Harry Koutoukas’s Wild Style

Harry Koutoukas’s Wild Style

When Harry Koutoukas first met Off-Off-Broadway artist and performer Bruce Eyster, he wore a luminous outfit that was quite memorable. “He had shiny pants and a top made of really sparkly material,” Bruce Eyster said, “but it was all ragged and pinned together with safety pins, way before punk.” Koutoukas followed Eyster home that night and waited outside until morning to talk to him, and the two became friends. “The first time we went to Harry’s apartment, my boyfriend and I went there and Harry said, ‘Wait, before you go in, I have to do this thing.’ And he did this weird thing with the locks, and then when we got in he had to push this thing aside.” An automobile engine was precariously balanced on top of the refrigerator so that, according to Koutoukas, “If somebody breaks in, the car motor will fall on them and kill them.” Oh, o-kaaaay, Eyster thought. “Harry had very funny ways of seeing things,” he recalled, “and he was very clever with words.” Koutoukas could shock people, make them laugh, or do both at the same time—which was often a good line of defense. One night on Christopher Street, a black man began hassling him, so Koutoukas told the guy, “Well, I never fight with anybody I can’t see in the dark.” The man stood there wide-eyed, then burst out laughing and never bothered Koutoukas again.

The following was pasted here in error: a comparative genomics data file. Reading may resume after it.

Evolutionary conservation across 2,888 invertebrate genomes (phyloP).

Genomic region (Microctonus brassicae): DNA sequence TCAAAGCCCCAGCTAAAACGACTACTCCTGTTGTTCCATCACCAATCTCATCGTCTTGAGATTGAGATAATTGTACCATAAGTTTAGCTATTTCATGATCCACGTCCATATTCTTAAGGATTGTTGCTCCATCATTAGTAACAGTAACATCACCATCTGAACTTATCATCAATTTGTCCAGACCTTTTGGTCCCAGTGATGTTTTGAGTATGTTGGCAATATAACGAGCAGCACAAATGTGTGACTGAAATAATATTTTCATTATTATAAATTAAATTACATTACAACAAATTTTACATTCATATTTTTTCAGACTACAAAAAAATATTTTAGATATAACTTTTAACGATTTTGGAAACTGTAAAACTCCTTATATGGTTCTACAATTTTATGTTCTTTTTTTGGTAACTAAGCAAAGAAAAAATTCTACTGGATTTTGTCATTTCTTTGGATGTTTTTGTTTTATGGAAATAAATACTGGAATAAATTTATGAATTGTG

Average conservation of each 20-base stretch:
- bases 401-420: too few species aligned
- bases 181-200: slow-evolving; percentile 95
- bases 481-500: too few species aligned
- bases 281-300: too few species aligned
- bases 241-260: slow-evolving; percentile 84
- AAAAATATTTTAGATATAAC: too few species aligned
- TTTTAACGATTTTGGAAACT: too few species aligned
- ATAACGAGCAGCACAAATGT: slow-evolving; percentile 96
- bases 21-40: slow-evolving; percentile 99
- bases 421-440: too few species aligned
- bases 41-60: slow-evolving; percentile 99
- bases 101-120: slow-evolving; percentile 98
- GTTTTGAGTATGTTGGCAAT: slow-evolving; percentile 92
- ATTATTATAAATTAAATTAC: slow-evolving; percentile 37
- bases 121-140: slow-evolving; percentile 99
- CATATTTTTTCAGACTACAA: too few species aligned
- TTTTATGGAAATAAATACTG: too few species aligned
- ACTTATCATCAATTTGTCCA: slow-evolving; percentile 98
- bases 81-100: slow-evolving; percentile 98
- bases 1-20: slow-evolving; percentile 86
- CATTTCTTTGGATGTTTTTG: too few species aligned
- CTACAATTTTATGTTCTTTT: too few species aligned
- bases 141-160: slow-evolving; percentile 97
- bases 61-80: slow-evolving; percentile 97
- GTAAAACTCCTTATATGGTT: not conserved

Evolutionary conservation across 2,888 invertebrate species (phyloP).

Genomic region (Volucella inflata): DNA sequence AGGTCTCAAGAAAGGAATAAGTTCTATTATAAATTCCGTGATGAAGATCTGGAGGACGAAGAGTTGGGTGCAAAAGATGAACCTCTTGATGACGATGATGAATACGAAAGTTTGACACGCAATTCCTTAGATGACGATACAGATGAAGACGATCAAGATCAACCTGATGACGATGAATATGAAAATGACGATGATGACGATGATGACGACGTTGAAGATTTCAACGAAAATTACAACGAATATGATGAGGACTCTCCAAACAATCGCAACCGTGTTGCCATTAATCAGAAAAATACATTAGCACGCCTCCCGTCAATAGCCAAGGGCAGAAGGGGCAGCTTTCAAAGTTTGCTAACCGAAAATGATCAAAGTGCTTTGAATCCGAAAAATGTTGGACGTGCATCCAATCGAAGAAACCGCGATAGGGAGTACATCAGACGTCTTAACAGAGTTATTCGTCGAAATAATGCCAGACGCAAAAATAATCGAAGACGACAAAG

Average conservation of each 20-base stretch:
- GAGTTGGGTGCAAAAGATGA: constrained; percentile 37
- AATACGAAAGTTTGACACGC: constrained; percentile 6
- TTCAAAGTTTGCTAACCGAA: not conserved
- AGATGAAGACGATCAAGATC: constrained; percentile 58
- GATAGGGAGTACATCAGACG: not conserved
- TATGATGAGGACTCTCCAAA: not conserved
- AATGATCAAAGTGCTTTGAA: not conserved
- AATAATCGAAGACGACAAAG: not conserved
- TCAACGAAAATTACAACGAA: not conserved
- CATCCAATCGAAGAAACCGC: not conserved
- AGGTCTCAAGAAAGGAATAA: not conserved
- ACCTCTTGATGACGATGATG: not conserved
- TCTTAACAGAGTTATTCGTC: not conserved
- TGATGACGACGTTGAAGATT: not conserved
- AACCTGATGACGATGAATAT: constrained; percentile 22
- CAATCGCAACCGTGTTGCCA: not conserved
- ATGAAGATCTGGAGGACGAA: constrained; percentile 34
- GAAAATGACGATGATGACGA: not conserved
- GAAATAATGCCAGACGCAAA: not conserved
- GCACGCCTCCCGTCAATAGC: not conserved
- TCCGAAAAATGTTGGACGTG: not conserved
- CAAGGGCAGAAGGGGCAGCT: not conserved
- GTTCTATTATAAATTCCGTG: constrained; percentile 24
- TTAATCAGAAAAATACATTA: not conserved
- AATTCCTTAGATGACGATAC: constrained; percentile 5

From Chapter 12 of The Downtown Pop Underground — order online, or from a local independent bookstore


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